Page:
The goal of treatment during this phase is to avoid the onset of an acute psychotic episode.
Acute Psychotic Episode
An acute psychotic episode is defined as when positive symptoms rapidly grow in intensity and eclipse negative symptoms; this is usually when people are diagnosed and treated. The period of time between the prodromal phase of psychosis and treatment is “duration of pre-treatment psychosis.”
An acute psychotic episode can be a one-time occurrence, usually of sudden onset, or can occur repeatedly or may be the early phase of chronic psychosis.
The “positive symptoms” resolve pretty quickly after beginning a medication regimen, but the negative symptoms take much longer to fix if they resolve at all which is what affects the post-psychotic period.
The goal of treatment in Acute Psychotic Episodes is to keep the episode of unmedicated psychosis brief and to achieve remission of symptoms.
After an episode, some patients are quickly back to normal, with medicine, while others continue to have psychotic symptoms, but at a less acute level. Delusions and hallucinations might not go away completely, but they are less intense, and the patient can learn to manage them. Most often the positive symptoms will go away but the negative symptoms can go on for years.
The post-psychotic episode treatment goal is to achieve sustained remission, prevent comorbidity, and achieve quality of life.
How Exorcism Affects Beliefs in a Psychotic Break
We can state that “one of the determining factors in the recognition of a diabolical possession is the inefficacy of medicines”, while blessings prove very efficacious. I exorcised Mark, a young man who was the victim of a severe possession. He had been confined a long time and been tormented by psychiatric remedies, especially electroshock, without the slightest reaction. When the doctor prescribed sleep therapy, for an entire week they gave him enough sleeping pills to sedate an elephant; he never fell asleep, either during the day or during the night. He wandered around the hospital in a stupor, with wide-open eyes. Finally he landed at my doorstep, with immediate positive results.
With these “patients”, it is profitable to use a euphemistic language. Therefore, we always call the exorcisms “blessings”. The presence of the evil one, once it is ascertained, is referred to “negativity”. It is also advantageous that the prayers be in Latin. All this is to avoid using words that alarm and thus obtain the opposite of what is desired. There are people who have the fixation of being possessed; in these cases, we can be almost certain they are not. To someone in a confused state of mind, the fact of receiving an exorcism may become proof positive of possession, and nobody will ever be able to convince them him differently. When I still do not know the person well, I insist on saying that I am blessing him, even if I am performing an exorcism; at times, I simply give The Ritual’s blessing for the sick.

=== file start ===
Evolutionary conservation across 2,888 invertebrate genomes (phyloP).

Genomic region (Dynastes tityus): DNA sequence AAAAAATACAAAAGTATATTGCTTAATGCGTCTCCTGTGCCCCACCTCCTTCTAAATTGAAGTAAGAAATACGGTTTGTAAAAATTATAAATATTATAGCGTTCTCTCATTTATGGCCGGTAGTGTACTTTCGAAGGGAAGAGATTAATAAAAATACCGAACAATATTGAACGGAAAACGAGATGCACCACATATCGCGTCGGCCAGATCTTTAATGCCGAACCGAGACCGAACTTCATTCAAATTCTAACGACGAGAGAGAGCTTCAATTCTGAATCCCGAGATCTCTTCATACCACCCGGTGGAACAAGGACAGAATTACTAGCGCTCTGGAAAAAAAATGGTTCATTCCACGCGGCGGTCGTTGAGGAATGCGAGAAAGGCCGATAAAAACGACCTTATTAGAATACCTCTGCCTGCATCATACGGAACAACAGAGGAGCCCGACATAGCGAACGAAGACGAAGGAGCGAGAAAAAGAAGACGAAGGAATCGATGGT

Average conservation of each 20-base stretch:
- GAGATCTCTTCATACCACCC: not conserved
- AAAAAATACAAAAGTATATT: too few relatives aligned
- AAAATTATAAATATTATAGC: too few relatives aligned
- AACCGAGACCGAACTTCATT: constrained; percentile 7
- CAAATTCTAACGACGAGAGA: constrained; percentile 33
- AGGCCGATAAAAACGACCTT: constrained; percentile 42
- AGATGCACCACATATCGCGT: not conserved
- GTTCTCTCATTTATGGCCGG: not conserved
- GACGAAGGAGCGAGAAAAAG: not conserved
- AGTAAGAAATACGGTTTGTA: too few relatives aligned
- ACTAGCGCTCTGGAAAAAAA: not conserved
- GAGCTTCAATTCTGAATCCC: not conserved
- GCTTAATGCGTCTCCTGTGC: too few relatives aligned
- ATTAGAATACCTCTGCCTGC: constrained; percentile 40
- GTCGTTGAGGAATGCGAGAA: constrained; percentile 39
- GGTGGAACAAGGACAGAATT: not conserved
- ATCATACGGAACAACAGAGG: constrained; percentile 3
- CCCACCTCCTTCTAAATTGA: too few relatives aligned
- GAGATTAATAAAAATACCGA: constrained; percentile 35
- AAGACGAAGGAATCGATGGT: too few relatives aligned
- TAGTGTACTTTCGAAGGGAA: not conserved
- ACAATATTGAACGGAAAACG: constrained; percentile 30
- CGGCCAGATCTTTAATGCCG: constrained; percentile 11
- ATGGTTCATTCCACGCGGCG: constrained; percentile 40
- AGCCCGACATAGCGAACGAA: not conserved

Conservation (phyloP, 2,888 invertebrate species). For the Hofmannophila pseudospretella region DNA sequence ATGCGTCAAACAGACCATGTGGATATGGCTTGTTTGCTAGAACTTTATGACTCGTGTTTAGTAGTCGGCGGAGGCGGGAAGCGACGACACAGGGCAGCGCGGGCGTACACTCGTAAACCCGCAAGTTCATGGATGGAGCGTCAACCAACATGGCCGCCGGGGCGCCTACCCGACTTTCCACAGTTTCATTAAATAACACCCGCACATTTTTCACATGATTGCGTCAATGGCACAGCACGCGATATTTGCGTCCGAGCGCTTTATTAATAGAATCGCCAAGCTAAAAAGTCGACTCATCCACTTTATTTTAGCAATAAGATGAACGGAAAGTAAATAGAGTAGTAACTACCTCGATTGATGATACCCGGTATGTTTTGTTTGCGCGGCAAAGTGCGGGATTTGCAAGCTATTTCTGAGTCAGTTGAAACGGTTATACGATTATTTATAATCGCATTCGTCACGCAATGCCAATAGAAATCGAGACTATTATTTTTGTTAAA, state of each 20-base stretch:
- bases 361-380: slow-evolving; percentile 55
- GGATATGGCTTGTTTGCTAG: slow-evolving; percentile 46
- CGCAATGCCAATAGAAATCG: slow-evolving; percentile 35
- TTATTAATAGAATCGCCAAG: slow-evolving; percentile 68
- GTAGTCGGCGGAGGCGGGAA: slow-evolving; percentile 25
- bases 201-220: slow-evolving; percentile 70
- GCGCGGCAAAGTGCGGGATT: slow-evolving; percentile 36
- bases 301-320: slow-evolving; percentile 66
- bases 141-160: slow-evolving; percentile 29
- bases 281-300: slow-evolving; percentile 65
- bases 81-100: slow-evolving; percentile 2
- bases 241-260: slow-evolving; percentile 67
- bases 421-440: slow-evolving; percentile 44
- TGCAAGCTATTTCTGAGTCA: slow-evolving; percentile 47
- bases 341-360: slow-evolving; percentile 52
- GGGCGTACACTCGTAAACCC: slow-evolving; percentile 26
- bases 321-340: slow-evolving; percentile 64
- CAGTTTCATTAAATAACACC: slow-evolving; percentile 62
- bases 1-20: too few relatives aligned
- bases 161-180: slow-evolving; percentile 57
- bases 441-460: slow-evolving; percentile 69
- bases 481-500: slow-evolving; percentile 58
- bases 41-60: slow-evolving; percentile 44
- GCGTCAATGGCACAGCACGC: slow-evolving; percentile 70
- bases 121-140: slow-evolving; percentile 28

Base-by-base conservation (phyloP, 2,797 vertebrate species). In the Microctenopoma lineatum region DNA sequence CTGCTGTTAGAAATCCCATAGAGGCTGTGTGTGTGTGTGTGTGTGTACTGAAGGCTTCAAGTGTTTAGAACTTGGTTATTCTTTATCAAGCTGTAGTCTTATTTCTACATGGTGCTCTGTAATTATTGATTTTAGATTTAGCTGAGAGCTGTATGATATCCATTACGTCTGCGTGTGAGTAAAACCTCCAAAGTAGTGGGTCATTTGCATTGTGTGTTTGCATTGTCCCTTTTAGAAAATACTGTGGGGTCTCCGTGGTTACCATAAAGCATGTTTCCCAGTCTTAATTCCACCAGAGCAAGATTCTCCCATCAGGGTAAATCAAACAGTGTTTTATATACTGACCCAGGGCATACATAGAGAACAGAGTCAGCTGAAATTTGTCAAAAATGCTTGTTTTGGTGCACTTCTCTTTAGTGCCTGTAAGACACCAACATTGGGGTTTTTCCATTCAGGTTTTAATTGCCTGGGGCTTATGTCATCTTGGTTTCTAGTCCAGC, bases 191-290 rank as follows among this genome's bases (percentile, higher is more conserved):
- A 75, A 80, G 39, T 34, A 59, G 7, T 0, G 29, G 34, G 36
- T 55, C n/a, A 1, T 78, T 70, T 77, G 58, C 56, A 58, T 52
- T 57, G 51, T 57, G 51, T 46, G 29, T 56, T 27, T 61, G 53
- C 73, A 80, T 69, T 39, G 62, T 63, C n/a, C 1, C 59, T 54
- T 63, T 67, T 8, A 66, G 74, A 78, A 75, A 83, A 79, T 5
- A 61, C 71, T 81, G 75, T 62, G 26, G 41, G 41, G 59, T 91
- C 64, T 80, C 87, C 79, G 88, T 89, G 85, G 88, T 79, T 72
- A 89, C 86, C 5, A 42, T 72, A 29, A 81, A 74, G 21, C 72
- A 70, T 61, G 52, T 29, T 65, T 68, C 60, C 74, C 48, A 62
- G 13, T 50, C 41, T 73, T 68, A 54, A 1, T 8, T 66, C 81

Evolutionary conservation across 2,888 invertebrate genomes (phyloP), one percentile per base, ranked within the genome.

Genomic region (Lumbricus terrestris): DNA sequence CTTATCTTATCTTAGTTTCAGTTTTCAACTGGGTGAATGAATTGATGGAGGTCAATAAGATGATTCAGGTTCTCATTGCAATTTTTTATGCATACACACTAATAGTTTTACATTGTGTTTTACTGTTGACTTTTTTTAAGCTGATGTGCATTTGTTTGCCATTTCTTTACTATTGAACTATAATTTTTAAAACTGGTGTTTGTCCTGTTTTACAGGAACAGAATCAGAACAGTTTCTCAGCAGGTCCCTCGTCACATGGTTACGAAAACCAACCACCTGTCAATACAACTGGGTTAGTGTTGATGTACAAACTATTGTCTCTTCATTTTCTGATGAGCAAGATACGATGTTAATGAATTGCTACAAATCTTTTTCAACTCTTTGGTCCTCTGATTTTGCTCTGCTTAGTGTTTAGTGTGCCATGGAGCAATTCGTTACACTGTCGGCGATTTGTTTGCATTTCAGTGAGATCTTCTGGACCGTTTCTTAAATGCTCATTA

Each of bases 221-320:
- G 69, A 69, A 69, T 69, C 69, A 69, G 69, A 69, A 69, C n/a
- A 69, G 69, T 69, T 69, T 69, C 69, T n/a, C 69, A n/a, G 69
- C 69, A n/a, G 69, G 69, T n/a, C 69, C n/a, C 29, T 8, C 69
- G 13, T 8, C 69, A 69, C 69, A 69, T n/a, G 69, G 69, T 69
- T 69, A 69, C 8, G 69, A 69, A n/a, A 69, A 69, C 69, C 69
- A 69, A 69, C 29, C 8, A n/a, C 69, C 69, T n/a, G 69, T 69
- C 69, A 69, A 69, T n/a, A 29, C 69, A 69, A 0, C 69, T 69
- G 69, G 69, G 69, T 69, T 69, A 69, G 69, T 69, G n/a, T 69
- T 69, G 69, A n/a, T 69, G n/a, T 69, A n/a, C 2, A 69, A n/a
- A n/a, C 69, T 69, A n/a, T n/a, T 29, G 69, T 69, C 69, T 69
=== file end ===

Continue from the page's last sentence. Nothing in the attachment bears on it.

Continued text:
Father Gabriele Amorth – “An Exorcist Tells His Story”
Father Alt: Wannabe Demon Hunter
Family Friend Says "She's Possessed!"
In 1973 Anneliese went to San Damiano with a family friend, Mrs. Thea Hein, who was one of the first to notice the apparent change in Anneliese. While on this pilgrimage, she noticed that Anneliese was physically unable to drink the Holy Water from the spring, and also physically unable to walk past an icon of Jesus Christ, Mrs. Hein was instrumental in implanting the idea of demon possession in both Anna and Anneliese. She did not believe that the doctors who diagnosed Anneliese as an epileptic were correct based on the symptoms she had observed, and she basically got the ball rolling on getting the Church involved. At one point, Anneliese said to Mrs. Hein: “I am Anneliese, and I will go for your neck and tear it apart.” Then she struck Mrs. Hein in the head violently, and had to be physically restrained. I think Thea was askin’ for it, tbh.
Anneliese's Parents Seek Spiritual Help
During the Summer of 1973, Anneliese began seeing Father Ernst Alt. While a Roman Catholic Priest, the father claimed to have psychic and telepathic abilities. He also asserted that he had a special God-given power to know if a person were under demonic influence or was just physically ill. As a traditionalist, he was deeply suspicious of reforms that the Vatican had recently made in the Catholic church, believing it to be the work of the devil. The Second Vatican Council, informally referred to as Vatican II, was thought of as a means of spiritual renewal, which sought to modernise the Catholic faith, making it able to better handle the changing cultural landscape of the world post-World War Two. A large part of this was the denial of Catholicism’s global supremacy over other religions. Certainly, as part of its efforts towards dialogue with other religions Pope John XXIII invited other Christians outside the Catholic Church to send observers to the Council. Alt claimed to collapse one day while praying for Anneliese, which convinced him that the devil was working against both her and his flock, and only exorcism would help.